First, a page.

Youth Parliament Victoria

    Small but Significant Step for those Sleeping Rough:

    Government-Owned Addresses

      

  If you had the opportunity to write a piece of legislation that could create positive change in Victoria, what issue would you focus on?

Students from Gleneagles Secondary College are taking their passion for reducing homelessness to Parliament House, in a bill calling for Government-owned addresses to be provided for the     homeless.

Drawing on statistics, such as the fact over 22,000 Victorians were recorded as homeless on Census night in 2011, team member Clarissa Cornelius emphasised the importance of “striking   while the knife is hot” and tackling the problem head on.

Their bill calls for letterboxes to be set up at local council buildings and local libraries for the homeless. This would allow those without a fixed address to have a mailing address so they can     apply for jobs, benefits and have the capacity to receive other forms of correspondence as required.

Christina Jayaseelan, another Gleneagles Secondary College student, was quick to explain that the team was aware that conventional homelessness advocacy revolves around providing stable  accommodation to those in need.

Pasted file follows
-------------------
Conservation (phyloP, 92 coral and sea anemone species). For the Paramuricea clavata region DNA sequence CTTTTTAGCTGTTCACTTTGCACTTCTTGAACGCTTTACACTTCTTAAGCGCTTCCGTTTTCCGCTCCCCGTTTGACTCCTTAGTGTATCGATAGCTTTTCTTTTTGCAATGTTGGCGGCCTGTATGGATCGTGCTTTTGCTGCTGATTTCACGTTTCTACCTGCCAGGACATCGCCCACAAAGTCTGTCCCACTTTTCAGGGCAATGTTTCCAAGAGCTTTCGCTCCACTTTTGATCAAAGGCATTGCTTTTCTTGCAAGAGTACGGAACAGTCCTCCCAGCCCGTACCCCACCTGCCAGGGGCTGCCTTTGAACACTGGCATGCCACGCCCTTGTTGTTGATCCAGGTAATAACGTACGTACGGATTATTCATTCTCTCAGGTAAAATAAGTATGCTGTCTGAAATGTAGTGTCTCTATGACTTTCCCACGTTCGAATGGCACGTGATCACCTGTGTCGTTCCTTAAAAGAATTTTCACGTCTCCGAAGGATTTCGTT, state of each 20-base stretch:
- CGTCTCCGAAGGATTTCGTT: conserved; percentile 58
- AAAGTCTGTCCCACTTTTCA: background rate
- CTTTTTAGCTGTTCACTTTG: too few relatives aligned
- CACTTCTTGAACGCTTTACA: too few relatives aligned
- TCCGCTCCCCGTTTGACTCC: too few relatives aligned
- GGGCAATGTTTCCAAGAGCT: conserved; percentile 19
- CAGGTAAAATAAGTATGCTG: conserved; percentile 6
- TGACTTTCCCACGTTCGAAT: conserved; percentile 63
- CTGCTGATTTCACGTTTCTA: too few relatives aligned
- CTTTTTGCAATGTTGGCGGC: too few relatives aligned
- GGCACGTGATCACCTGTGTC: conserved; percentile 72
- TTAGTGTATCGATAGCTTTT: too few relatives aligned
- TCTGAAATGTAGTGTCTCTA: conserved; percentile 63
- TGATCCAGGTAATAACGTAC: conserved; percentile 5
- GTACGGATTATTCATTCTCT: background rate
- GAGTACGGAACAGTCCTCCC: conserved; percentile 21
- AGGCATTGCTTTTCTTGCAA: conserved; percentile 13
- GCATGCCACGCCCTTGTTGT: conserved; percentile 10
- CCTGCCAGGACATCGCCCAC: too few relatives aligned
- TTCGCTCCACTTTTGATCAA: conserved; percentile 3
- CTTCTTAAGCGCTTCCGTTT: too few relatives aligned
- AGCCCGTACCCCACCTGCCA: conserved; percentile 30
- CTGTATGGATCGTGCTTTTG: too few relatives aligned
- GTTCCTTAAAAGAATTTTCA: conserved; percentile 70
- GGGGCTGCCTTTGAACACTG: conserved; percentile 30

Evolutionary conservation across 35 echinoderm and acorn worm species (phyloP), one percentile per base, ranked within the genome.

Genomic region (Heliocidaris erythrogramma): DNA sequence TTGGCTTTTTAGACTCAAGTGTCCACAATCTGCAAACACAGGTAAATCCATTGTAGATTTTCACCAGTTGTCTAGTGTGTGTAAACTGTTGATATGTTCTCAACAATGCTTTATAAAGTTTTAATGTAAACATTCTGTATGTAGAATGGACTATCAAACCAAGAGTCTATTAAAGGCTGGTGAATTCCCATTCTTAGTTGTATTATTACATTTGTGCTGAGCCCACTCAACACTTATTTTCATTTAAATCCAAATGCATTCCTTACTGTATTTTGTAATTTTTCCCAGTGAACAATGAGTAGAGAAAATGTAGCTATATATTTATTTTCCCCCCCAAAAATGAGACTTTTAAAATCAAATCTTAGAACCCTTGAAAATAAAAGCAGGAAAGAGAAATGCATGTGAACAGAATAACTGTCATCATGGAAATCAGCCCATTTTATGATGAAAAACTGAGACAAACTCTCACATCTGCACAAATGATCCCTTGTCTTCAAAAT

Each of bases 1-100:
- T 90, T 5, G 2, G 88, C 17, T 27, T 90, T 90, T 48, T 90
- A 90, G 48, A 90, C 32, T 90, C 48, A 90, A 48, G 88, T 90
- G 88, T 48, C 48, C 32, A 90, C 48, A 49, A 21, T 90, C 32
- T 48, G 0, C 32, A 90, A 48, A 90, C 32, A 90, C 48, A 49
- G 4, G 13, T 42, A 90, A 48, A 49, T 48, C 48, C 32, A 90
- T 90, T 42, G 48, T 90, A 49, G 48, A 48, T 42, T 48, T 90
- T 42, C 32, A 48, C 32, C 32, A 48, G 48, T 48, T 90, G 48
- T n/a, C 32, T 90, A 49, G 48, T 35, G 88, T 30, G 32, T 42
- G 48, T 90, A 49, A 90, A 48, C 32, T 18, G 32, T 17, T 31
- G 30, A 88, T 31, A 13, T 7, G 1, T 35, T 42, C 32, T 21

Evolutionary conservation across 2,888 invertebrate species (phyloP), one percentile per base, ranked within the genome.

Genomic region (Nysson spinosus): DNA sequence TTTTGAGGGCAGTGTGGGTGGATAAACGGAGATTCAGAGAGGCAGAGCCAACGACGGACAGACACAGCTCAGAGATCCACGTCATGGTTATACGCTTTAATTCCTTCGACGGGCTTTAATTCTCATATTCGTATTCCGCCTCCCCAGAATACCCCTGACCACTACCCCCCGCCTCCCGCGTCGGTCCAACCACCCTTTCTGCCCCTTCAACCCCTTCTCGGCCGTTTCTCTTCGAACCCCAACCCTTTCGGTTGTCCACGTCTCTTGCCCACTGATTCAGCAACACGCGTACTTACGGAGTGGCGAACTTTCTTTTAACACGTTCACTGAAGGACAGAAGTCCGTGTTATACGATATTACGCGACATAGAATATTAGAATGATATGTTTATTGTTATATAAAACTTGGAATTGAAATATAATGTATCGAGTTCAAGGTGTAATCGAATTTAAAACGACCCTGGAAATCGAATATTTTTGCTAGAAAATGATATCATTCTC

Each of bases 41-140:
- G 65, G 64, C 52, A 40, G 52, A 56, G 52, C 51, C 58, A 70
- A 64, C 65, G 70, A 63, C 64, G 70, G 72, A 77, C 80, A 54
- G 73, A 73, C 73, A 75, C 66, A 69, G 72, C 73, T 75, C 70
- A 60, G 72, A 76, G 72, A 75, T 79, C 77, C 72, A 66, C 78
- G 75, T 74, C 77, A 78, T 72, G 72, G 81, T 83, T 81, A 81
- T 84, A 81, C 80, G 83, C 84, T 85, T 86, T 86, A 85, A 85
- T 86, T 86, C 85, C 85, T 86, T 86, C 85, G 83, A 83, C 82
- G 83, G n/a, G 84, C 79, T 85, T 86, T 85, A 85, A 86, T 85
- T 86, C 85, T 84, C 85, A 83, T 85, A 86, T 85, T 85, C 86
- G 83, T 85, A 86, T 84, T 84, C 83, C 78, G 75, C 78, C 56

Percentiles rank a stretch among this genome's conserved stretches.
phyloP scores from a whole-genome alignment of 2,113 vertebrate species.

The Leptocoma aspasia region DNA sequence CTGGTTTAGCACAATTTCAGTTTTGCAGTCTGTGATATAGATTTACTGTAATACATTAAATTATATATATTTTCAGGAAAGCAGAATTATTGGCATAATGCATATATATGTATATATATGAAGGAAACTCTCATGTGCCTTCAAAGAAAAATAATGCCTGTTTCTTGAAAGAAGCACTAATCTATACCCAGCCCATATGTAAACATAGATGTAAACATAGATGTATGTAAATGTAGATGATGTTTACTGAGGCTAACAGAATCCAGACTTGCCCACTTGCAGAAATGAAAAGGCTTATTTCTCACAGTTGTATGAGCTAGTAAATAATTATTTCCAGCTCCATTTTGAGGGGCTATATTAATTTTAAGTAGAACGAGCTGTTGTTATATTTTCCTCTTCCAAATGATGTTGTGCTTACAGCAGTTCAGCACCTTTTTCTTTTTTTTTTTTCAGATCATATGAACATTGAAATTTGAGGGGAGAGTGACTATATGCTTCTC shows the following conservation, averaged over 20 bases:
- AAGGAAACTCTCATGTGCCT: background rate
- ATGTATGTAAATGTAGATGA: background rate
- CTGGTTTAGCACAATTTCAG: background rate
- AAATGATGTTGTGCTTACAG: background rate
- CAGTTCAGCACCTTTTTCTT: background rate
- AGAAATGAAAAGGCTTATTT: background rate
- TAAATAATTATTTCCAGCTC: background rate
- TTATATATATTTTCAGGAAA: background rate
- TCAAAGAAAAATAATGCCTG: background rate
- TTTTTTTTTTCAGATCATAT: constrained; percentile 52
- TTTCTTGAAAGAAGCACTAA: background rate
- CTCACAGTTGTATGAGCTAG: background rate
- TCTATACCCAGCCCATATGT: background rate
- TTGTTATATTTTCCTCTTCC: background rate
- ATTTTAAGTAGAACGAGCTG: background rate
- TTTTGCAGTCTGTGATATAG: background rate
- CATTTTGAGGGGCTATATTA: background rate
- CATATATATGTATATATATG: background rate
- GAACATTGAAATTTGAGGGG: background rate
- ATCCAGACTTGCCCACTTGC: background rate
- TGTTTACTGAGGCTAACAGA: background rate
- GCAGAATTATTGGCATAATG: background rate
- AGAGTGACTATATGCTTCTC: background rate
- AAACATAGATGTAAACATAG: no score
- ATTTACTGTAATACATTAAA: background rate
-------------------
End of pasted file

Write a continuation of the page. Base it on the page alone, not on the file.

She also stressed that their bill has the tangible benefits which would help vulnerable citizens break the homelessness cycle. Ms Jayaseelan outlined that this will then form the foundation for  bigger actions, rather than continuing to discuss but not implement “large, impractical solutions.”

The main point of contention was the idea that government owned addresses would require verification of homelessness. The chamber argued that providing homeless people with those an  identification card could be seen as further stigmatising.
Ultimately, the bill passed in a conscious vote and will be handed over to Minister of Youth Affairs Jenny Mikakos at the conclusion of Youth Parliament 2017.

Fatima Mozaffari concluded the debate powerfully as she said, “[it is time for us to stop] looking away not only from the person on the street but from the issue entirely.”

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